Dairy exports from the US topped $1 billion (€878m) in 2002, according to the US Dairy Export Council (USDEC). This is the third year in a row that exports have exceeded the $1 billion figure.
The council believes that one reason for the continuing success of dairy exports is the fact that two of its most expensive dairy products, cheese and whey, did very well last year. Whey protein exports grew by 6 per cent, and sales of dry sweet whey also increased.
Whey protein concentrates are also increasingly being used in the nutraceutical industry and in the manufacture of sports performance products.
In addition, cheese sales were very strong in Japan and Southeast Asia and there was also increased interest in American cheese from the Caribbean market. The council believes that the significant tourist industry in the region is increasingly looking to the US dairy industry to supply much of its food.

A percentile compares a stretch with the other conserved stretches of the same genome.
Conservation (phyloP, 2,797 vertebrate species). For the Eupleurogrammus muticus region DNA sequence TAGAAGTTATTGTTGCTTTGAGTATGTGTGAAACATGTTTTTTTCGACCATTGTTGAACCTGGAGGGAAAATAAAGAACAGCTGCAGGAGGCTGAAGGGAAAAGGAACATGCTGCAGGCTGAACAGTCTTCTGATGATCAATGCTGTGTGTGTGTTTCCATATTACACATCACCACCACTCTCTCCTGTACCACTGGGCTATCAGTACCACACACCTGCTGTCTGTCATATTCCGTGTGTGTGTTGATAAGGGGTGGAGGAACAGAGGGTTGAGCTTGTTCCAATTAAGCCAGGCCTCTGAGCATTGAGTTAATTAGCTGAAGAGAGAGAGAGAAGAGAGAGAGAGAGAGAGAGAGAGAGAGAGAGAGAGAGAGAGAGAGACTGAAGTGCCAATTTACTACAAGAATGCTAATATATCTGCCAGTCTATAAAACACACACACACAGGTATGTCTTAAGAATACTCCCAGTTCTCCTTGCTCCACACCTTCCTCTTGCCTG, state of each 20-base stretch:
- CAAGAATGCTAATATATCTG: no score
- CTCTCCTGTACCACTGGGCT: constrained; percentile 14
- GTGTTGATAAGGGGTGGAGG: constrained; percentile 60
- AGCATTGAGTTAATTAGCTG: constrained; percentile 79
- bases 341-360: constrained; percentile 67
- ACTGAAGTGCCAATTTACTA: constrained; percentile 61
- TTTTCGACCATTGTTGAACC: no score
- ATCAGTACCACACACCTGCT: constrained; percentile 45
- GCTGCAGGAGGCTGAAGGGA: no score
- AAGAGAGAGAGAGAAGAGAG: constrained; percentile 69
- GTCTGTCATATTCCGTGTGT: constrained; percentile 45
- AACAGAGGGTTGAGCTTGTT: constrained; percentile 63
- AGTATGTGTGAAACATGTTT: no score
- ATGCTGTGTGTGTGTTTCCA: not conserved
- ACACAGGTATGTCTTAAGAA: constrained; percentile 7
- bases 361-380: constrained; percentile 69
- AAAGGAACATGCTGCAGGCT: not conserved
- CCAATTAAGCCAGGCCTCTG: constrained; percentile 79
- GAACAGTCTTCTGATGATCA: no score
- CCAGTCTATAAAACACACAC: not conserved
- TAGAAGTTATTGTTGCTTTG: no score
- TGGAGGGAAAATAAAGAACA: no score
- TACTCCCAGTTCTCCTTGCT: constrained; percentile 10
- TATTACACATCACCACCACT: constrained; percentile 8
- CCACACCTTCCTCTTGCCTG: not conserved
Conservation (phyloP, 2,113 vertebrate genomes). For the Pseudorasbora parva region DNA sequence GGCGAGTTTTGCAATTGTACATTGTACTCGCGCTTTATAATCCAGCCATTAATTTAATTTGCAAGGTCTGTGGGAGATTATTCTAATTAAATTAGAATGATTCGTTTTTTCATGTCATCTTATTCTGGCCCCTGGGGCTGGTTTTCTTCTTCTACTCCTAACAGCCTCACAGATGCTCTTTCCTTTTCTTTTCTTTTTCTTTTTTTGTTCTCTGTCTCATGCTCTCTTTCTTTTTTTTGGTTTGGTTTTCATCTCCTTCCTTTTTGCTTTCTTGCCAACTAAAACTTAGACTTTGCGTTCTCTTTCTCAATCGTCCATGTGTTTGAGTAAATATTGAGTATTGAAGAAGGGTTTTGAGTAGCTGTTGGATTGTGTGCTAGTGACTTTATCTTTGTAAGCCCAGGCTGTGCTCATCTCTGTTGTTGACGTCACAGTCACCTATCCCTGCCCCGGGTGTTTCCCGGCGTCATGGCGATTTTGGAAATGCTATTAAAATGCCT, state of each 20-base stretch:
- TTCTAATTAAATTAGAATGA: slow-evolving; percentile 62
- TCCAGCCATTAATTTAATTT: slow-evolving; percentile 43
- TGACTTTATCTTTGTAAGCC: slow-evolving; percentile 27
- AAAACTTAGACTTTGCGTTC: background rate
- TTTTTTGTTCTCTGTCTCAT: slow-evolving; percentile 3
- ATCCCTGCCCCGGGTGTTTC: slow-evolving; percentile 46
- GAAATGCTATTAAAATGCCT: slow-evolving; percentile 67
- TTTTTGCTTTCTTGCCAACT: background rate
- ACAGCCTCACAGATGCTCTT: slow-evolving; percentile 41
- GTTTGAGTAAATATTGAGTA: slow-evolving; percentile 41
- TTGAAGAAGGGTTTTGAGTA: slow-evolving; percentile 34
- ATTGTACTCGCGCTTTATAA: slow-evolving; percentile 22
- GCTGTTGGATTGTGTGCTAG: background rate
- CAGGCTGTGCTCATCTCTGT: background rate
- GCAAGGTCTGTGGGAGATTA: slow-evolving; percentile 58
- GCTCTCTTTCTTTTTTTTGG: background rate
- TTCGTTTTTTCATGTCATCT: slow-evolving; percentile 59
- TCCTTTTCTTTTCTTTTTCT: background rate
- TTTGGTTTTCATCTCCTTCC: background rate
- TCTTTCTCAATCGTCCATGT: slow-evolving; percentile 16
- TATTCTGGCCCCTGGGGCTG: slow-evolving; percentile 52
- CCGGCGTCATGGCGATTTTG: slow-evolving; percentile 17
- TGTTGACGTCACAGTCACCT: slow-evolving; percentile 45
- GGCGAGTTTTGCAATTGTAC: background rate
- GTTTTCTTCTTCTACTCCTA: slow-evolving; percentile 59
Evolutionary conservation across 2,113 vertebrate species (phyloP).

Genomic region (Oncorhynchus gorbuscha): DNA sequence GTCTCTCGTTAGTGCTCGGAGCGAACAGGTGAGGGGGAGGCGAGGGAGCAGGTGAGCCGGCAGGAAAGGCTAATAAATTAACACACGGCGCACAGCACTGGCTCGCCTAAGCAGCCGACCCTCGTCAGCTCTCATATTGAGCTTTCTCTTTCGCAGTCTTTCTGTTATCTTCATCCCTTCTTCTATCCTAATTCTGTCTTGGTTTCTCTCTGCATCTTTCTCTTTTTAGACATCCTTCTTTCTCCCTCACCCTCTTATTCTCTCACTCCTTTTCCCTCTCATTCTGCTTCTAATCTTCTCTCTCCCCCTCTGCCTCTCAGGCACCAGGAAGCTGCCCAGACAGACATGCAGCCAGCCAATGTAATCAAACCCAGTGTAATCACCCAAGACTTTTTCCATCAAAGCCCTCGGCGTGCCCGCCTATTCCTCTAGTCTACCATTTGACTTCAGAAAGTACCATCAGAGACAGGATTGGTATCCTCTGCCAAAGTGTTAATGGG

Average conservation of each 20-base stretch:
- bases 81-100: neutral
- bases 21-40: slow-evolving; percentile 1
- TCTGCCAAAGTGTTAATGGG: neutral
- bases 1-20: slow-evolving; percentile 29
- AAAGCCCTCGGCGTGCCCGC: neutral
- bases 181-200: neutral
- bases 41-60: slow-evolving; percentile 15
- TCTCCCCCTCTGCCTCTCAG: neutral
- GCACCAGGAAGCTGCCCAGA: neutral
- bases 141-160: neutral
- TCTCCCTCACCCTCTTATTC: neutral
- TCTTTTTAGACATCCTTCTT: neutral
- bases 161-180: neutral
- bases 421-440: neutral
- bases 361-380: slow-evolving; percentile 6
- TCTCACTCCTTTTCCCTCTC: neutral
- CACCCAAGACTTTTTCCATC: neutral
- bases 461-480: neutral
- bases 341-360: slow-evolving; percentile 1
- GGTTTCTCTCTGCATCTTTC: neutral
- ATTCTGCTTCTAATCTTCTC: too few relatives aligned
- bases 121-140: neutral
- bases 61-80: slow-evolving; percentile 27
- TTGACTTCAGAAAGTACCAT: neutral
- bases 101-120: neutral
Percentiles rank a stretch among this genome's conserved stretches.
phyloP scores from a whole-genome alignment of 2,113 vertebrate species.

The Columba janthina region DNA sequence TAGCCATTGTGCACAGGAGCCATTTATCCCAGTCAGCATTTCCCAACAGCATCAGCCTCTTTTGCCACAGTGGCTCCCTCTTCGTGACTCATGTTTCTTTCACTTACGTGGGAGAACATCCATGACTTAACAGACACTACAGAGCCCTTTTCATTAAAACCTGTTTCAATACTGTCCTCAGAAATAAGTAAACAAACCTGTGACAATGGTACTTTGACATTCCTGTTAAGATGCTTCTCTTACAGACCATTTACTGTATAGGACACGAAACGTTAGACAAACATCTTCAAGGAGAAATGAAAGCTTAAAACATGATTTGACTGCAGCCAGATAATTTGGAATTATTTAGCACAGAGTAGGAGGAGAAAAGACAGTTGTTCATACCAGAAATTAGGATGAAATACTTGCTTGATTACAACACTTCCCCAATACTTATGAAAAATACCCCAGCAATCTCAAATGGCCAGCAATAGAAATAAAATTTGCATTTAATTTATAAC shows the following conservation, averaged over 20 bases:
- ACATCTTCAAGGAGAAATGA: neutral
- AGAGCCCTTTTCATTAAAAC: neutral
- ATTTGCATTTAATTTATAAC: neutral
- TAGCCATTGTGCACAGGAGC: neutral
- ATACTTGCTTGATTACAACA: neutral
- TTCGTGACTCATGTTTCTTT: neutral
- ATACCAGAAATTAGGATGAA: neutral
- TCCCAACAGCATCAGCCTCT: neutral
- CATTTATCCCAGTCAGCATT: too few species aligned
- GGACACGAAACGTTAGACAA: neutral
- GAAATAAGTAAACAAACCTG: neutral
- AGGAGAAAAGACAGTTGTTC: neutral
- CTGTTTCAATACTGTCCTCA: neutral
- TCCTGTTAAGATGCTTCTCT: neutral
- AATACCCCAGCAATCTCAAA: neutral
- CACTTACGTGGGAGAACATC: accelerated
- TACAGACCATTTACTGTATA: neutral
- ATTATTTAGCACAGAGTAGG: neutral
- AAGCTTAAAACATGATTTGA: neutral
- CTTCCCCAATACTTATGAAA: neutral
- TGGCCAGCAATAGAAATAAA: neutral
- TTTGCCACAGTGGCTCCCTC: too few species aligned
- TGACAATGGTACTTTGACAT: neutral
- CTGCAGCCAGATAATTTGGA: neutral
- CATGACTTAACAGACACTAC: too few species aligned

Commercial unsubsidised sales made up 84 per cent of US dairy exports last year, and for the fourth consecutive year, exports accounted for more than 5 percent of total US milk production.
It has not been all good news, however. Lactose exports were down 7 per cent and ice cream declined by 8 per cent, despite a 74 per cent increase in shipments to Mexico and a 7 per cent gain to Europe.
Export sales of non-fat dry milk fell by 9 per cent last year, though this largely reflects the state of the global dry milk market. The two largest markets for skimmed milk powder - Mexico and Southeast Asia - were both down 20 per cent last year.